Category Archives: Parenting Plans

Noojin v. Noojin – The 2016 South Carolina Family Law Case Of The Year

If you practice family law in South Carolina, then you may agree that it is a rare occasion when our appellate courts publish an opinion during any given calendar year which changes the trajectory of how we practice family law.  More often than not, a published opinion tends to validate our collective understanding of how we are to micromanage various aspects of the clients’ cases moving forward (such as, the Wannamaker v. Wannamaker, 395 S.C. 592, 719 S.E.2d 261 (Ct.App.2011) case, which recognized the family court judge’s discretion in valuing a spouse’s retirement account based on that party’s actual contributions into the account rather than valuing it based on a “present value” computation of a forensic expert; or perhaps the Roof v. Steele, 413 S.C. 543, 776 S.E.2d 392 (Ct.App.2015) or Woods v. Woods, S.C.Ct.App. Opinion No. 5430, filed July 27, 2016 cases, which (once again) discussed the various factors applicable to an alimony modification case; or perhaps the Buist v. Buist, 410 S.C. 569, 766 S.E.2d 381 (2014) case, which addressed the factors in awarding – or challenging the award of – attorney’s fees).

However, there are also those occasions when our appellate courts publish opinions which were impactful enough to have forced us to rethink, refocus, and reprocess (1) the way in which we advised clients in the preparation of their family court case, (2) the way in which we prepared the evidence and testimony for the trial of those cases, and (3) the way in which we actually conducted ourselves inside the courtroom at motion hearings or during trial.  And the notion that there is, most probably, a trajectory-changing “case of the year”  lead me down a path of reviewing the various family law opinions published by our South Carolina Supreme Court and South Carolina Court of Appeals from 2011 through 2016, and I came up with my own personal “list of favorites” below (you have the absolute right to disagree with my selections…and choose your own).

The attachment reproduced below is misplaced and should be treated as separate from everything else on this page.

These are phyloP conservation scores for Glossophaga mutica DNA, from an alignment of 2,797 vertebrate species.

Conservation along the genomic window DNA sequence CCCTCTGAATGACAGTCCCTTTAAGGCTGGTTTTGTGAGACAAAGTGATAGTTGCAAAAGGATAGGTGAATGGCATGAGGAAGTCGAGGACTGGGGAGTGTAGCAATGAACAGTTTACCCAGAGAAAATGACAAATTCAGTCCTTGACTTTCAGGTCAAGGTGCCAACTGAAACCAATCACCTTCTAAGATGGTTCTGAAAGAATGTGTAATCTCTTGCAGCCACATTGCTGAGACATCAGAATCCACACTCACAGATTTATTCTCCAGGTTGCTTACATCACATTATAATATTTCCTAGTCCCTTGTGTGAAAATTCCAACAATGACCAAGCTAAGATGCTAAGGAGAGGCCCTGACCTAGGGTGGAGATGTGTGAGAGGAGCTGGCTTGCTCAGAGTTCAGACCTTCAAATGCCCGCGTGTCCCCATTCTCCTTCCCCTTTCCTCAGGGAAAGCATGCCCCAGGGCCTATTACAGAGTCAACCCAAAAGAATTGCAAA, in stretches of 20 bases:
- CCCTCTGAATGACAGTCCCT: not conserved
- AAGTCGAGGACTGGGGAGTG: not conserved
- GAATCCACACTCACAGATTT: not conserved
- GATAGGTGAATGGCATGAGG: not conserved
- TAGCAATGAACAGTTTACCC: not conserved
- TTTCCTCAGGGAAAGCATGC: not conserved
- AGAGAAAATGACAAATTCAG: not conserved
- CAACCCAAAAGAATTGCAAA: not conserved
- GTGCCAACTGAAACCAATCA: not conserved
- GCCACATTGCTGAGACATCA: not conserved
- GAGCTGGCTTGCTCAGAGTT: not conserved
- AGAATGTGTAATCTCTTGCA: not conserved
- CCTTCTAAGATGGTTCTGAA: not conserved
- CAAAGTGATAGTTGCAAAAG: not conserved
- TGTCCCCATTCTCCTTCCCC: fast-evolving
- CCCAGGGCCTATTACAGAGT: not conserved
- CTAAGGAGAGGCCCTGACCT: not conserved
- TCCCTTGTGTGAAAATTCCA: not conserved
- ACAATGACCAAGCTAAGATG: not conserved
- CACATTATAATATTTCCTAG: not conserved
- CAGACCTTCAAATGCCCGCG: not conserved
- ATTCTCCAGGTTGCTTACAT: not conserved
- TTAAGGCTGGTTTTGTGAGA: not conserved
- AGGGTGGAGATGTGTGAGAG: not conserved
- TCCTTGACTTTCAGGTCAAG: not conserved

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Comprehensive Parenting Plan Format – As Revised – 2015

This blog will be atypically brief so that I can get to the point and purpose of it.

As I have stated (and often repeated), the practice of family law in South Carolina – and, indeed, across this nation – requires that in your representing families and children in crisis at perhaps the most vulnerable times in their lives, you must constantly put into play a dazzling array of personal and professional traits and skills; and because family law attorneys cannot foretell the future nor guarantee perfection in the “results”, the best we can ever hope to achieve is to practice our craft at the highest levels of performance.

We do that by our constant search for the right answers.

There’s a passage in a longer quotation to which I often refer – “make your decisions as wisely as possible and then forget about them, because the moment of absolute certainty never arrives”.  And to this quote I can add: in life, you’ll never learn anything by just asking questions … it’s only when you’ve searched for, and found, your answers will you have truly learned something.

Family law attorneys learn by:

  • never being satisfied that you’ve found the “right” answer;
  • always researching all available legal references and resources, including frequent visits to the internet;
  • attending CLEs where you can actually learn something new, and not just “get your hours”;
  • never hesitating to contact your colleagues for advice and information;
  • constantly trying to keep abreast of new statutes, appellate court decisions (both published and unpublished), court rules, administrative rules, and the local trial and procedure practices favored by the judges in your judicial circuits; and
  • constantly gathering and gleaning information and materials from the work product of your fellow attorneys.

In 2013, I added a “parenting plan format” to the “articles” menu of my website, and over the past several years that form has received a pretty good number of “hits”.  However, several months ago I began working on a revised and much more comprehensive format with an objective of creating something more extensive and detailed, while still trying to keep the format “user friendly”.  And today, January 1, 2015, I’m posting this blog and inviting any of you who might be interested to visit this link and use these materials in any way you believe they will be beneficial to you and your family law practice.

And let me add my standard “disclaimer” that, as with anything written, I always consider these forms a “work in progress”; and, consequently, over time and as the law or circumstances change or warrant, I will always be making modifications to them, and I will always welcome, respect, and benefit from, your comments and criticisms.

Here is the link:  Comprehensive Parenting Plan Format – As Revised – 2015